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America's Funniest
(& Smartest) Arab

Faisal Can Denounce Himself
Amer Zahr
by Amer Zahr
May 9th, 2010 (2 Comments)
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Invariably, a crazy Muslim or Arab does something crazy every now and then. We have our share of crazies like everyone else. And just as invariably, Arab-American and Muslim-American organizations rush to “denounce” those crazy acts. This is nothing new for these groups. It has become common practice for these groups to “apologize” every time an Arab or Muslim does something crazy or stupid. Whether it’s Faisal Shahzad (the Times Square guy), the guys from Ghana last year in New York, or any dues-paying member of the Taliban or Al-Qaeda, Arab and Muslim organizations find themselves constantly denouncing and apologizing.

As an Arab-American, I have found that I am sometimes asked some pretty weird questions. Right after 9/11 (and sometimes still today), I got a flurry of interesting ones. I never knew how to answer, so sometimes I got a little sarcastic.

“What did you think of 9/11?” It was bad.
“Did you know those guys?” Only 2.
“Why do they hate us?” You know who Paris Hilton is, right?
“Tell me about Muhammad.” Which one? I know about 100 of them.

An Arab-American finds himself in the sometimes undesirable position of being the representative ambassador of everything Arab/Muslim. For a glory-seeking people like us, this can sometimes be dangerous as every Arab-American thinks he is an expert on us and our history. Most, of course, are not. “I don’t know,” however, is usually not part of our vocabulary. As my friend Jimmy Goson (a long-time Arab-American comedian) would say, “When was the last time you heard an Arab say, ‘I have no opinion on that.’” But our desire to always want to give an answer to a question is another problem for another day.

What we are talking about here is the constant apologizing we are doing for people like Faisal. We have allowed a certain environment to develop, one where we are expected to condemn every idiotic act of every idiot who happens to be Arab or Muslim.

Enough already.

It is not required of us to subjugate ourselves like that. By constantly denouncing, condemning, and apologizing, we are in part buying into the idea that these crazies somehow do speak for us. We always cry out that they do not represent us, yet every time we voluntarily denounce them, we somehow are saying that they do. If someone asks me, I’ll condemn him, I guess. Anyone would, right?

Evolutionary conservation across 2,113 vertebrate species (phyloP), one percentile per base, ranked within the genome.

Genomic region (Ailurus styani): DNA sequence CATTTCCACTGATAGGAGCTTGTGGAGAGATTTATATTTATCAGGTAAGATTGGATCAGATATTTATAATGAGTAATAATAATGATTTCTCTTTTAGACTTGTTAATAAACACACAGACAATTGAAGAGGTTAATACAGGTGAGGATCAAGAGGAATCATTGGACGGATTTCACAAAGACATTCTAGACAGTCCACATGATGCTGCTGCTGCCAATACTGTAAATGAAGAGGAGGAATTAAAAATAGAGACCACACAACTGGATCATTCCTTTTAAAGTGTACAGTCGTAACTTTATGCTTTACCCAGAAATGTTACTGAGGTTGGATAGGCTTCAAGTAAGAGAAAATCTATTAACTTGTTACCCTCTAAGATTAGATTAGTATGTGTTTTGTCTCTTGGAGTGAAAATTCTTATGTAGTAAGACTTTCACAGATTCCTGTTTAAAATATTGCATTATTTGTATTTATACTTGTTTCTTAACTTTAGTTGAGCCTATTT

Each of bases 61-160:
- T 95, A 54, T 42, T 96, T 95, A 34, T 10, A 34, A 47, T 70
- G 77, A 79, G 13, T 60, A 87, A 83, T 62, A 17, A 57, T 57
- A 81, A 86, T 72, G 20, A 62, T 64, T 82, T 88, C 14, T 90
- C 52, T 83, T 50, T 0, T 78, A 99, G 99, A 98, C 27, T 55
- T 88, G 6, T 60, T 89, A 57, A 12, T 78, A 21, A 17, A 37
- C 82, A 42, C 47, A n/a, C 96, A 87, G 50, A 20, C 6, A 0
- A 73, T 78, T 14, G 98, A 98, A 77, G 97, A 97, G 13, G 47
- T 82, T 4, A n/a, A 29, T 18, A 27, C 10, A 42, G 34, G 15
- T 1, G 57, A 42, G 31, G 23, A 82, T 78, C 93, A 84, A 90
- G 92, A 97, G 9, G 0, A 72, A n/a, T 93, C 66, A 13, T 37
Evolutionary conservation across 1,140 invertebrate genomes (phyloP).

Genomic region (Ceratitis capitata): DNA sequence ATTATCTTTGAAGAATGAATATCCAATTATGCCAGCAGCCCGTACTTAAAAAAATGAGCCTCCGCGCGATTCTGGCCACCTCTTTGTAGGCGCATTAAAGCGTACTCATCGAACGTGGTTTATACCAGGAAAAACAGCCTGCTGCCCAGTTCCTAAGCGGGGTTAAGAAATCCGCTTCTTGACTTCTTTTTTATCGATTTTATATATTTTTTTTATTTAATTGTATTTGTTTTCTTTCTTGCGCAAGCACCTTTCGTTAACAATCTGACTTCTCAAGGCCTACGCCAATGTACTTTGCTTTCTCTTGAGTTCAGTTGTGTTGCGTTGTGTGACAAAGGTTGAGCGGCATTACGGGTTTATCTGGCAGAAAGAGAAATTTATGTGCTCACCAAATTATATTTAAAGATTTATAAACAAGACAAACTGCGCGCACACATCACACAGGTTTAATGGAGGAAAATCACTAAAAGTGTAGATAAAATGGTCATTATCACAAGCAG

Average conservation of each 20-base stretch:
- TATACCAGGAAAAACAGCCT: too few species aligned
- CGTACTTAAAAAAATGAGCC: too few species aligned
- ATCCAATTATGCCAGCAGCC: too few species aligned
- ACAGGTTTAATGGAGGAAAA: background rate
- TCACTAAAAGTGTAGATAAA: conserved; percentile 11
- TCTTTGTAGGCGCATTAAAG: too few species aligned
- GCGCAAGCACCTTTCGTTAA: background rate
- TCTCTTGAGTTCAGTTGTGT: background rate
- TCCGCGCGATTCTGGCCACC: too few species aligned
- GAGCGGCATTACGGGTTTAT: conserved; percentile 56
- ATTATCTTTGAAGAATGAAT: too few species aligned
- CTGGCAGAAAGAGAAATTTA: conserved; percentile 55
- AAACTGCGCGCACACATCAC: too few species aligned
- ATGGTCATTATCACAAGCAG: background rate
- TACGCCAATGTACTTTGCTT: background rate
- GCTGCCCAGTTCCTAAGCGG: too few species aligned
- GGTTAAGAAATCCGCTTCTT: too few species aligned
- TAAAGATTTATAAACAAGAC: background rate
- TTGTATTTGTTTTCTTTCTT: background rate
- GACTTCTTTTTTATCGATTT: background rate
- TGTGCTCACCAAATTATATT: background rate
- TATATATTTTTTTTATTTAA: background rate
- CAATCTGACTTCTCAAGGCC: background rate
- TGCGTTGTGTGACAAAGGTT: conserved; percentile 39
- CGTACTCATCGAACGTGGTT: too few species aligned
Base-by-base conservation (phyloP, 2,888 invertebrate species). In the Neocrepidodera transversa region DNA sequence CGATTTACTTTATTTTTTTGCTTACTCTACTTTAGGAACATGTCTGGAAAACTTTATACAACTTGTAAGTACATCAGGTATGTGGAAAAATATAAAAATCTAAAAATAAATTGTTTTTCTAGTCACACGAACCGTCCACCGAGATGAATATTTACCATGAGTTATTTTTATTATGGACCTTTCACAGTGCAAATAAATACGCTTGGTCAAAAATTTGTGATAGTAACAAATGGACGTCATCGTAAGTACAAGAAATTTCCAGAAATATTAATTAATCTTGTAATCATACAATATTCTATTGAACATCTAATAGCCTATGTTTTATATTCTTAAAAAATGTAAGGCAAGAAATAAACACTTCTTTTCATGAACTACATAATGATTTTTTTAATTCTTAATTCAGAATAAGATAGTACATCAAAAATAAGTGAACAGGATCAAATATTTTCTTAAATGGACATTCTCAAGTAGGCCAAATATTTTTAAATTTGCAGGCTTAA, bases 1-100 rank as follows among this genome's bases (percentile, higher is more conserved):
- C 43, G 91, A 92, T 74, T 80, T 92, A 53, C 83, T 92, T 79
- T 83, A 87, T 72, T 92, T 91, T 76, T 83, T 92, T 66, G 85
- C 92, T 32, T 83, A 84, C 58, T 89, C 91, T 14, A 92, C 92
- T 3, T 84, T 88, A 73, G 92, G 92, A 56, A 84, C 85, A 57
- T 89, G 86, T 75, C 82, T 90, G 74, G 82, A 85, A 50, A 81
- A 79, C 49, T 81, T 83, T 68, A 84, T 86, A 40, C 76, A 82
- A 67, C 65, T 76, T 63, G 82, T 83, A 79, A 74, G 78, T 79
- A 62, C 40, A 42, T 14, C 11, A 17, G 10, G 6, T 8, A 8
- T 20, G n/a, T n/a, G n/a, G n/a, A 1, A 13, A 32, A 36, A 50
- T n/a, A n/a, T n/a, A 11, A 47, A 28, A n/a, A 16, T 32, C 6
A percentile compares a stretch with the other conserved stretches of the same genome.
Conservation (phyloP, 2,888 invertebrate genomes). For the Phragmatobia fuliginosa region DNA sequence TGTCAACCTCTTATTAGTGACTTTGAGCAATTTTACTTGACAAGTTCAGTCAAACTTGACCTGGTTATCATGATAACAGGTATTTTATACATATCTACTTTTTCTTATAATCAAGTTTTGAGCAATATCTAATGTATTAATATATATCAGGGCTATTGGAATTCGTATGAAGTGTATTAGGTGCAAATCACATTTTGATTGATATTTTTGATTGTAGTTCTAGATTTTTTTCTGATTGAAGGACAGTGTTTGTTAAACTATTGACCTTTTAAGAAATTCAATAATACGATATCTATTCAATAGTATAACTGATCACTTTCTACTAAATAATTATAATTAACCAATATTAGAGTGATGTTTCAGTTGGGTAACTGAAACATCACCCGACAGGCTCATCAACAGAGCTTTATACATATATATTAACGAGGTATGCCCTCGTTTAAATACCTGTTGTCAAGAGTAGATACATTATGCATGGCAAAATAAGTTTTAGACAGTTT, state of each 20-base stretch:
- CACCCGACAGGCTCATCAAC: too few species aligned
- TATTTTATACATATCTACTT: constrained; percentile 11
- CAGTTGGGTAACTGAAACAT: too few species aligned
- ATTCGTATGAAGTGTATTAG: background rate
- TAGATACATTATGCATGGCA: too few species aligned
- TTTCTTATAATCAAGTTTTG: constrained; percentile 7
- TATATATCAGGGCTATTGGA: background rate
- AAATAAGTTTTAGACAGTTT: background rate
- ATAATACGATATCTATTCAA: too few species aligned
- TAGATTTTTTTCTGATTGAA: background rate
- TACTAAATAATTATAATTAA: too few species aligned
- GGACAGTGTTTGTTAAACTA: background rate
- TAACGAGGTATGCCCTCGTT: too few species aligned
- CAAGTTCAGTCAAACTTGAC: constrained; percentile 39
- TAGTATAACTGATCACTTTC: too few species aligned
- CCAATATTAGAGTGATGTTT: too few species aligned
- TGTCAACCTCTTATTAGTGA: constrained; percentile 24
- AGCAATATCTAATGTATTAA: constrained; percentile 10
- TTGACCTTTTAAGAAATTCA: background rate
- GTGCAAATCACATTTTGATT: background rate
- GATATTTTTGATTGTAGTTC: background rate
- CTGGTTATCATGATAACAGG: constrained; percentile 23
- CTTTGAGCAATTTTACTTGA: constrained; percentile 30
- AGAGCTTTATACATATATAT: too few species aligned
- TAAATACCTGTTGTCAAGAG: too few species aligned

Maybe our organizations should each just create a new position, Director of Denouncing. It would make things a lot easier. They could just fill in the blanks, and boom... a perfect condemnation. This would get every apology out in 5 minutes instead of the usual 30 (Maybe “boom” was not the best choice of words.) Or better yet, in the interests of efficiency, every September 11, they could just issue a blanket apology. “We condemn all the inevitably crazy things our people will do for the next 12 months. See you next year.”

We need to stop condemning and denouncing. Arab-Americans live in a paradox. We are saddled with the bad acts of our people, but never the good. Arabs are constantly forced to apologize for the acts of every idiot, and never praised for acts of our intellectuals. We find ourselves constantly proving and re-proving our patriotism. When the default assumption is not that you are not loyal, you trick yourself into thinking that you need to verify, confirm, and demonstrate it over and over.

It needs to stop. We’re the only ones doing this. It’s a club that I don’t want to be a part of. I don’t see anyone else apologizing. When are white people going to apologize for mayonnaise, the Jerry Springer show, Paris Hilton, and Sarah Palin?

Until that happens, Faisal can denounce himself.

 

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Amer Zahr is a Palestinian American comedian, writer, professor and speaker living in Dearborn, Michigan. He is also the editor of “The Civil Arab.”

Comments (2)
  1. It is good to laugh at one’s misery. As an Arab American who also writes about our issues, I have felt your frustrations many a time.Take a look. http://blog.nj.com/dr_aref_assaf/2009/11/please_do_not_call_me_being_an_american_muslim_when_tragedy_strikes.html .
    Like other ethnic groups before us, we will overcome the Americanizing process.

  2. Non-Muslim America’s mistrust of American Muslims partially comes from the widespread perception that the Muslim-American mainstream identifies more with Islam and being Arab/Persian/etc. than they do with being American. Just look at your blog. Your attitudes water the roots of distrust planted by the crazies.

    Of course America sees far, far more antisemitism than antiislamism. Just look at the hate-crime statistics.


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